Canada’s immigration system, by its very nature, is forced to reconcile many differing values and aspirations.
For example, the system attempts to mediate between providing both consistency and certainty on one (metaphorical) hand, but also flexibility and fairness on the other.
The Immigration and Refugee Protection Act (IRPA) is the main statute governing immigration to Canada. IRPA reflects this balancing effort. When seeking immigration status in Canada, section 25(1) of the IRPA allows persons who do not meet one or more of the application requirements set forth in the Act to request that the government consider waving the relevant requirements on humanitarian and compassionate (H&C) grounds. The Minister of Citizenship and Immigration may also, himself, request such consideration.
When an H&C request is made by a foreign national inside Canada, the Canadian immigration system is obligated to consider it. H&C requests can also be made by foreign nationals outside of Canada; however, there is no legal obligation to consider them.
To be clear, H&C consideration is just that: it is a request for an exception to usual application requirements, not an automatic grant of a waiver.
Canadian legislation and jurisprudence have a longstanding and well-developed framework for evaluating such requests, which has evolved considerably over time.
This body of work allows immigration officers and other decision-makers to grant exemptions to application requirements in many different circumstances, taking into account the facts specific to a given case (e.g. ties to Canada, medical, financial, and admissibility issues, the best interests of children involved, etc.) in a consistent manner.
Sometimes, however, a case emerges which, by its nature is very unusual and challenging. The unfortunate situation of Ms. Elena Starach, on which the Federal Court ruled this past November, is such a case.
Ms. Starach is in her early sixties. Unfortunately, she has long suffered the ravages of mental illness – in her case, schizophrenia. Ms. Starach has spent many of the past years homeless in Toronto; she is now a ward of the Ontario Public Guardian and Trustee.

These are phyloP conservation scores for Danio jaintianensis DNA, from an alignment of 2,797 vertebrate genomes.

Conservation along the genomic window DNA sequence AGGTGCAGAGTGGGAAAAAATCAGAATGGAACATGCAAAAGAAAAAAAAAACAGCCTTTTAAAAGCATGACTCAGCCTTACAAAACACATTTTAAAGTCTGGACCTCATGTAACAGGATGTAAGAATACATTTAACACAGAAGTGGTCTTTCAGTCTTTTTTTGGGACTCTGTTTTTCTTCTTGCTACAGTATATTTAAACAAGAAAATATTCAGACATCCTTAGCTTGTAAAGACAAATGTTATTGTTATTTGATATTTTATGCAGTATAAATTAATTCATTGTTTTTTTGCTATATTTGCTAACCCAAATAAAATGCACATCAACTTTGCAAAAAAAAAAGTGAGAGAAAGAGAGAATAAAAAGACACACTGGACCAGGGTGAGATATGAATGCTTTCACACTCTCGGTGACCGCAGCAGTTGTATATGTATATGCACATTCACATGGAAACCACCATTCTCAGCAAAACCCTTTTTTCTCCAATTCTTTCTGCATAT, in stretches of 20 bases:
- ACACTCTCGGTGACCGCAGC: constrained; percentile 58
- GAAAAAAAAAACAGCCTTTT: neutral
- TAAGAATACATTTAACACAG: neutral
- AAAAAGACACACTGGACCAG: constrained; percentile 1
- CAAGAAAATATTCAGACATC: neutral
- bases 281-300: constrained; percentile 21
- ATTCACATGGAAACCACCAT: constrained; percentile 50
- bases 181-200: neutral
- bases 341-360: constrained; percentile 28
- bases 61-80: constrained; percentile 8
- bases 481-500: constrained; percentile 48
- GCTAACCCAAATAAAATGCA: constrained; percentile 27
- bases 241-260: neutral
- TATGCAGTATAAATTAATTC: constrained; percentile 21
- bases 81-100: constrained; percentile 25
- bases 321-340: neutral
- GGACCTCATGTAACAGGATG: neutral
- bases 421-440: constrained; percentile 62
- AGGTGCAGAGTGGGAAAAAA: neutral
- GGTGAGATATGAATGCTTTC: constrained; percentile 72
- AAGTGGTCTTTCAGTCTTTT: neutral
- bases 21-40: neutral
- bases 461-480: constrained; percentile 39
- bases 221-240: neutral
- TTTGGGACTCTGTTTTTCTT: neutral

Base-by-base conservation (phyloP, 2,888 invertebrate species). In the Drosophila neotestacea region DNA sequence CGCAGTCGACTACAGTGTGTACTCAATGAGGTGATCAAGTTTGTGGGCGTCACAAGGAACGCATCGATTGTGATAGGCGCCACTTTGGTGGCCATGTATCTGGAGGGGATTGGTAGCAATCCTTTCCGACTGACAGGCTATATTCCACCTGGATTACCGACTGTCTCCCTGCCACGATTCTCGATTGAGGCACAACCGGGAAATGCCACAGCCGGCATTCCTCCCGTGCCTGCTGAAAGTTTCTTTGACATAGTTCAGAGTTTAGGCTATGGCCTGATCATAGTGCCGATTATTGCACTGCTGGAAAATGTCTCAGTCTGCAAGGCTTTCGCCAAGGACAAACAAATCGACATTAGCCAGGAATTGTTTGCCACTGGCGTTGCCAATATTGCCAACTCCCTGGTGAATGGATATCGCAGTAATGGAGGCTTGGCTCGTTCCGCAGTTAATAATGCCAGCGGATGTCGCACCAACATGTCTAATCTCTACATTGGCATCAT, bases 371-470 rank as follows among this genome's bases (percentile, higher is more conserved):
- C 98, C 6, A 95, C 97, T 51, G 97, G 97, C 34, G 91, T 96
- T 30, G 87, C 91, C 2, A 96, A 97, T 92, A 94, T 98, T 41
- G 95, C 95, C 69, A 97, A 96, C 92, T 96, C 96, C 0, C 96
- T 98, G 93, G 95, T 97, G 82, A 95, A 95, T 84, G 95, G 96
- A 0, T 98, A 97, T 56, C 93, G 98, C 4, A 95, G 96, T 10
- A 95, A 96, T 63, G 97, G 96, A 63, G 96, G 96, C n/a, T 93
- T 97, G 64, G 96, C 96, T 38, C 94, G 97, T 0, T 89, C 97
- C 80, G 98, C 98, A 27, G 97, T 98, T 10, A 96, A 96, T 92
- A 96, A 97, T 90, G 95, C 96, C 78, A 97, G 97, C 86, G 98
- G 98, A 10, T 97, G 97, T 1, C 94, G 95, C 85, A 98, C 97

Because of her illness, Ms. Starach is unable to recall many basic details of her biography, such as where she was born. Compounding this imbroglio, neither Immigration, Refugees, and Citizenship Canada (IRCC) or the Canadian Border Services Agency (CBSA) apparently have any immigration records relating to Ms. Starach.
Given her inability to provide relevant background information and documentation, counsel for Ms. Starach accordingly requested that her application for permanent residence receive consideration on H&&C grounds. Factors included: Ms. Starach’s mental illness; that Ms. Starach is apparently stateless; and that lack of permanent status in Canada could prejudice Ms. Starach’s receipt of government housing and social services.
The reviewing officer acknowledged Ms. Starach’s situation was difficult but nevertheless rejected the H&C grounds application. Counsel for Ms. Starach sought and obtained leave to pursue a Judicial Review at the Federal Court of Canada to challenge this decision.
The judgment of the Court was, simply put, scathing. It held that the Officer “entirely failed to engage with [Ms. Starach’s H&C] request” and instead engaged in a “circular and unintelligible analysis” of her situation. The Court concluded that the Officer’s outright dismissal of Ms. Starach’s application on the apparent ground that the Officer was not satisfied Ms. Starach’s was in fact stateless, was, itself, unintelligible and without explanation. The judgment also drew from a previous case, Abeleira v Canada (M.C.I.), 2017 FC 1008 [Abeleira], which like that of Ms. Starach, involved a person who was stateless, without identification, and not known to have ever been a citizen of another country at any point. The ruling in this Abeleira case emphasized that the immigration officer was required to consider the global deleterious impact of a refusal of H&C permanent residency to such a person.
Accordingly, the Federal Court accepted Ms. Starach’s appeal and set aside the initial officer’s decision, remanding it to another officer for redetermination.
Ms. Starach’s case, while most unfortunate, also illustrates some of the strengths of the Canadian immigration system. There is room for individuals to seek humanitarian and compassionate consideration for their immigration applications when they do not meet all application requirements. The Federal Court demands that Officer’s determinations be reasonable, intelligible, and in line with existing jurisprudence. If an application is rejected, applicants may still be able to seek recourse at the Federal Court, as Ms. Starach successfully did.
Ms. Starach may have tragically forgotten herself, but the Canadian immigration system has not forgotten her.
If you are interested in learning more about this case, Starach v. Canada (M.C.I.), 2020 FC 917, you can access it at https://canlii.ca/t/jb494
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